… customers released rigs and delayed drilling projects in response to the significant drop in natural gas prices and the tightening of the credit markets. Operating revenues earned during the three months [a decrease of 43 percent to $249.8 million] and six months [a decrease of 24 percent to $639.7 million] ended June 30, 2009, includes $17.5 million and $48.8 million, respectively, related to early contract termination revenue including approximately $7.7 million and $13.1 million, respectively, which would have been earned during the current period regardless of early termination.
The decline in rig count is hurting margins, but contract terminations are disingenuously inflating reported operating metrics. In the second quarter, average margins were $10,250 per rig day, but would have been $8,900 per day, if not for that portion of the lump-sum payments that would have been earned in future quarters.
Chief Executive Eugene Isenberg said on the second-quarter earnings call that he believed “that the third quarter will likely represent a bottom in all operations, although it remains difficult to predict the timing and pace of the eventual upturn in natural gas driven activity.”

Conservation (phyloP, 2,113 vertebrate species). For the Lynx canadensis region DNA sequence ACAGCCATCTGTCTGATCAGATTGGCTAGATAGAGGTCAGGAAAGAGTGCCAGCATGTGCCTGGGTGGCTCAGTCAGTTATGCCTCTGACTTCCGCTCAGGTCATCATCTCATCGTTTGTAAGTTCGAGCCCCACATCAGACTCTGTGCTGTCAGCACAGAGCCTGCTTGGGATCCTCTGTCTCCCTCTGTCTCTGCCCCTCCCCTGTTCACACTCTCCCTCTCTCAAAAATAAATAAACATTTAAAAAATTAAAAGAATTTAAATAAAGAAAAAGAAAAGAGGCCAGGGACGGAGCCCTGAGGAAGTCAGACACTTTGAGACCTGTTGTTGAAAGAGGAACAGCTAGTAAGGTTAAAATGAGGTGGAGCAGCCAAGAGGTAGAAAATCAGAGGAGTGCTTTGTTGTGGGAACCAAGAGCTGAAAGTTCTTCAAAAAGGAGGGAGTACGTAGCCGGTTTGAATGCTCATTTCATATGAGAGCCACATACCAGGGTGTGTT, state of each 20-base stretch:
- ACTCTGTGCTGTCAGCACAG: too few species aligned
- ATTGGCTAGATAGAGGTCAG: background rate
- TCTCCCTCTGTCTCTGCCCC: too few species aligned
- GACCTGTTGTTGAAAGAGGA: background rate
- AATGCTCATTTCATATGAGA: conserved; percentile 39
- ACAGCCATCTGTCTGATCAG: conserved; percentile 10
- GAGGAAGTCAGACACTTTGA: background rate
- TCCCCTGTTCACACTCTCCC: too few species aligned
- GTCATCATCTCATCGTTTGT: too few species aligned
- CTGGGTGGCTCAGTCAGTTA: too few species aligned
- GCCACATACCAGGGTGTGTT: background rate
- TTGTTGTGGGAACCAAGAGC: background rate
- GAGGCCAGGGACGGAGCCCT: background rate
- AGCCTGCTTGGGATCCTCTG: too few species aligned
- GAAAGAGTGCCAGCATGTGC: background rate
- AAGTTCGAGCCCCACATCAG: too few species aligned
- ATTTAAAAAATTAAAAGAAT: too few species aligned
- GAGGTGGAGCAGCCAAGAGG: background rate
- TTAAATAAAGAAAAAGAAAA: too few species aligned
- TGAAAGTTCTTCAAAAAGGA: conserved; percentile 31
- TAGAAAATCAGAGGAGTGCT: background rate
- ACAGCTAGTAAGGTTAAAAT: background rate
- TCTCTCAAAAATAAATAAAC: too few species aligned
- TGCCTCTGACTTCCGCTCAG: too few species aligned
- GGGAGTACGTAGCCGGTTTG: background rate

At July 29, rig count activity in U.S. Lower 48 Land Drilling operations decreased from the October 2008 peak of 273 rigs to 93 rigs. Well-servicing activity is down, too, off approximately 51 percent from its October peak to current estimated rig hours of 51,796.
Natural gas has been holding in the $3.30-$3.60-per-thousand-cubic-feet [mcf] range and storage at natural gas hubs is higher year-over-year. In addition, with no sign of increased rig additions at this time, the 10-Q Detective believes that operating income for Nabors' third quarter could be down sequentially more than the guidance of 50 percent (from the second quarter) provided by the company for its domestic operations.
Nabors still has a substantial number of rigs that are on contract not only through the end of this year, but for 2010, too, when the company is going to have an average of 70 rigs on contract, which will mitigate the downside, according to Isenberg.
In the opinion of the 10-Q Detective, the supply-demand imbalance of gas reserves remains dependent on an uncertain economic turnaround. A visible increase in U.S. onshore rig activity will unlikely occur until gas prices reach $6.00 to $7.00 per mcf, for promising shale plays, such as Fayetteville and Woodford, require such market prices to make production worthwhile. Until market conditions improve, Nabors will need to depend on early termination revenue to lift income and cash flow during the downturn.
Editor David J Phillips does not hold a financial interest in any stocks mentioned in this article. The 10Q Detective has a Full Disclosure Policy.